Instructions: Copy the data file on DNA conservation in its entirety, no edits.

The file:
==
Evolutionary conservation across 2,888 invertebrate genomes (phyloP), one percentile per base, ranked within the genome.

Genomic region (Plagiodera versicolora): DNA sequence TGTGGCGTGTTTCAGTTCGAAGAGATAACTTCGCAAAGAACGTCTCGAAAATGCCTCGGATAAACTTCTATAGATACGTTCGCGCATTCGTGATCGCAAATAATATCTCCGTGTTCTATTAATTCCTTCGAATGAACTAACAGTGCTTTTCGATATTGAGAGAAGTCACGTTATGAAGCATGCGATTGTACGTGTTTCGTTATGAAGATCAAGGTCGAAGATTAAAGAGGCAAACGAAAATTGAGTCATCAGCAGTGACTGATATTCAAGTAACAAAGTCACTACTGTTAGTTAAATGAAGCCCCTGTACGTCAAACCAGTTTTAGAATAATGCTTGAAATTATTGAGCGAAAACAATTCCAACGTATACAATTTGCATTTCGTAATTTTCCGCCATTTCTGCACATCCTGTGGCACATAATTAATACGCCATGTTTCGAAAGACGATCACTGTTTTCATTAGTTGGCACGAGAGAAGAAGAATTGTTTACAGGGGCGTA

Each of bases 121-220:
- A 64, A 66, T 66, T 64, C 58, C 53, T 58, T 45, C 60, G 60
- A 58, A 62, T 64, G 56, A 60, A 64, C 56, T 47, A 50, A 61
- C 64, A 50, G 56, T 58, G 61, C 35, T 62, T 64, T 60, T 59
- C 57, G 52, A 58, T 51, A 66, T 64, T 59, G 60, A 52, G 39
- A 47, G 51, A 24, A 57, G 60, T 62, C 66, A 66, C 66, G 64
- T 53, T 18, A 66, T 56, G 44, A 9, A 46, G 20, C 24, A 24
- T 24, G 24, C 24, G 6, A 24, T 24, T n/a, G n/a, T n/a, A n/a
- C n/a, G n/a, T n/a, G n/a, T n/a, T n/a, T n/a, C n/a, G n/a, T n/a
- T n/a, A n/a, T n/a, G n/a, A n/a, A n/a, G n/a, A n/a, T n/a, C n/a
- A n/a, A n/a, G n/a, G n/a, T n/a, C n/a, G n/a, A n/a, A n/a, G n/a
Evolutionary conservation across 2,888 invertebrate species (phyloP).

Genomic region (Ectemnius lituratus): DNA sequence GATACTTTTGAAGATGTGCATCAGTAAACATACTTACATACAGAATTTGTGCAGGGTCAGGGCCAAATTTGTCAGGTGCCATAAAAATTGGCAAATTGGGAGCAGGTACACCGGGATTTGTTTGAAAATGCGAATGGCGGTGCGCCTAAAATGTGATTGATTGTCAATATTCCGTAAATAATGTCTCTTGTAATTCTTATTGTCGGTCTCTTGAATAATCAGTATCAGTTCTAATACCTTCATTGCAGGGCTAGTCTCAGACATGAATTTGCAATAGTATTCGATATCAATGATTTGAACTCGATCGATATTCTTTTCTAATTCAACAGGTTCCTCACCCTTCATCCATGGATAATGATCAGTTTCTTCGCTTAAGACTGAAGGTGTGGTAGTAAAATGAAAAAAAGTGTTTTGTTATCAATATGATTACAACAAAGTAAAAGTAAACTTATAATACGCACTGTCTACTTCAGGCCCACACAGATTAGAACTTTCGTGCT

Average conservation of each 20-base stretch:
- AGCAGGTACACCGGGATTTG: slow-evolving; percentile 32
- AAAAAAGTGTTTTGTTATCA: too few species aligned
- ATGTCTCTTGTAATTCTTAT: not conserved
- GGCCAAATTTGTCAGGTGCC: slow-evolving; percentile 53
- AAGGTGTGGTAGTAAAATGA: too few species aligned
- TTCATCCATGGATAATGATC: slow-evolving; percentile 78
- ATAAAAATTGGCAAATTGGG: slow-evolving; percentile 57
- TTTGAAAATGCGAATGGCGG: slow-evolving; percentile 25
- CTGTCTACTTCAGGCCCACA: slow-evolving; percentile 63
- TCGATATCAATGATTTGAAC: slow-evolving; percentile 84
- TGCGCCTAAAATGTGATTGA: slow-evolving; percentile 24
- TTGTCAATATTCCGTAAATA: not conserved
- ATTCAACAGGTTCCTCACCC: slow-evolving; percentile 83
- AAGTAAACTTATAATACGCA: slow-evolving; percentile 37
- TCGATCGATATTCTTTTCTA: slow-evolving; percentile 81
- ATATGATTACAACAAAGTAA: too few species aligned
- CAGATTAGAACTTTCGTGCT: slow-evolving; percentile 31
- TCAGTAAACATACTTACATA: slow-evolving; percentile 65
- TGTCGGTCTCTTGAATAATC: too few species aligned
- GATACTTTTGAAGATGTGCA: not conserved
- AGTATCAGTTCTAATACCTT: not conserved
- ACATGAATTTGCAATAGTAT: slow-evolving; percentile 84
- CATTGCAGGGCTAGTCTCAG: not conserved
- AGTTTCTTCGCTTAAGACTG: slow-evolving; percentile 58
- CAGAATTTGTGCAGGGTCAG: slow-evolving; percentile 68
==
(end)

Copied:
Evolutionary conservation across 2,888 invertebrate genomes (phyloP), one percentile per base, ranked within the genome.

Genomic region (Plagiodera versicolora): DNA sequence TGTGGCGTGTTTCAGTTCGAAGAGATAACTTCGCAAAGAACGTCTCGAAAATGCCTCGGATAAACTTCTATAGATACGTTCGCGCATTCGTGATCGCAAATAATATCTCCGTGTTCTATTAATTCCTTCGAATGAACTAACAGTGCTTTTCGATATTGAGAGAAGTCACGTTATGAAGCATGCGATTGTACGTGTTTCGTTATGAAGATCAAGGTCGAAGATTAAAGAGGCAAACGAAAATTGAGTCATCAGCAGTGACTGATATTCAAGTAACAAAGTCACTACTGTTAGTTAAATGAAGCCCCTGTACGTCAAACCAGTTTTAGAATAATGCTTGAAATTATTGAGCGAAAACAATTCCAACGTATACAATTTGCATTTCGTAATTTTCCGCCATTTCTGCACATCCTGTGGCACATAATTAATACGCCATGTTTCGAAAGACGATCACTGTTTTCATTAGTTGGCACGAGAGAAGAAGAATTGTTTACAGGGGCGTA

Each of bases 121-220:
- A 64, A 66, T 66, T 64, C 58, C 53, T 58, T 45, C 60, G 60
- A 58, A 62, T 64, G 56, A 60, A 64, C 56, T 47, A 50, A 61
- C 64, A 50, G 56, T 58, G 61, C 35, T 62, T 64, T 60, T 59
- C 57, G 52, A 58, T 51, A 66, T 64, T 59, G 60, A 52, G 39
- A 47, G 51, A 24, A 57, G 60, T 62, C 66, A 66, C 66, G 64
- T 53, T 18, A 66, T 56, G 44, A 9, A 46, G 20, C 24, A 24
- T 24, G 24, C 24, G 6, A 24, T 24, T n/a, G n/a, T n/a, A n/a
- C n/a, G n/a, T n/a, G n/a, T n/a, T n/a, T n/a, C n/a, G n/a, T n/a
- T n/a, A n/a, T n/a, G n/a, A n/a, A n/a, G n/a, A n/a, T n/a, C n/a
- A n/a, A n/a, G n/a, G n/a, T n/a, C n/a, G n/a, A n/a, A n/a, G n/a
Evolutionary conservation across 2,888 invertebrate species (phyloP).

Genomic region (Ectemnius lituratus): DNA sequence GATACTTTTGAAGATGTGCATCAGTAAACATACTTACATACAGAATTTGTGCAGGGTCAGGGCCAAATTTGTCAGGTGCCATAAAAATTGGCAAATTGGGAGCAGGTACACCGGGATTTGTTTGAAAATGCGAATGGCGGTGCGCCTAAAATGTGATTGATTGTCAATATTCCGTAAATAATGTCTCTTGTAATTCTTATTGTCGGTCTCTTGAATAATCAGTATCAGTTCTAATACCTTCATTGCAGGGCTAGTCTCAGACATGAATTTGCAATAGTATTCGATATCAATGATTTGAACTCGATCGATATTCTTTTCTAATTCAACAGGTTCCTCACCCTTCATCCATGGATAATGATCAGTTTCTTCGCTTAAGACTGAAGGTGTGGTAGTAAAATGAAAAAAAGTGTTTTGTTATCAATATGATTACAACAAAGTAAAAGTAAACTTATAATACGCACTGTCTACTTCAGGCCCACACAGATTAGAACTTTCGTGCT

Average conservation of each 20-base stretch:
- AGCAGGTACACCGGGATTTG: slow-evolving; percentile 32
- AAAAAAGTGTTTTGTTATCA: too few species aligned
- ATGTCTCTTGTAATTCTTAT: not conserved
- GGCCAAATTTGTCAGGTGCC: slow-evolving; percentile 53
- AAGGTGTGGTAGTAAAATGA: too few species aligned
- TTCATCCATGGATAATGATC: slow-evolving; percentile 78
- ATAAAAATTGGCAAATTGGG: slow-evolving; percentile 57
- TTTGAAAATGCGAATGGCGG: slow-evolving; percentile 25
- CTGTCTACTTCAGGCCCACA: slow-evolving; percentile 63
- TCGATATCAATGATTTGAAC: slow-evolving; percentile 84
- TGCGCCTAAAATGTGATTGA: slow-evolving; percentile 24
- TTGTCAATATTCCGTAAATA: not conserved
- ATTCAACAGGTTCCTCACCC: slow-evolving; percentile 83
- AAGTAAACTTATAATACGCA: slow-evolving; percentile 37
- TCGATCGATATTCTTTTCTA: slow-evolving; percentile 81
- ATATGATTACAACAAAGTAA: too few species aligned
- CAGATTAGAACTTTCGTGCT: slow-evolving; percentile 31
- TCAGTAAACATACTTACATA: slow-evolving; percentile 65
- TGTCGGTCTCTTGAATAATC: too few species aligned
- GATACTTTTGAAGATGTGCA: not conserved
- AGTATCAGTTCTAATACCTT: not conserved
- ACATGAATTTGCAATAGTAT: slow-evolving; percentile 84
- CATTGCAGGGCTAGTCTCAG: not conserved
- AGTTTCTTCGCTTAAGACTG: slow-evolving; percentile 58
- CAGAATTTGTGCAGGGTCAG: slow-evolving; percentile 68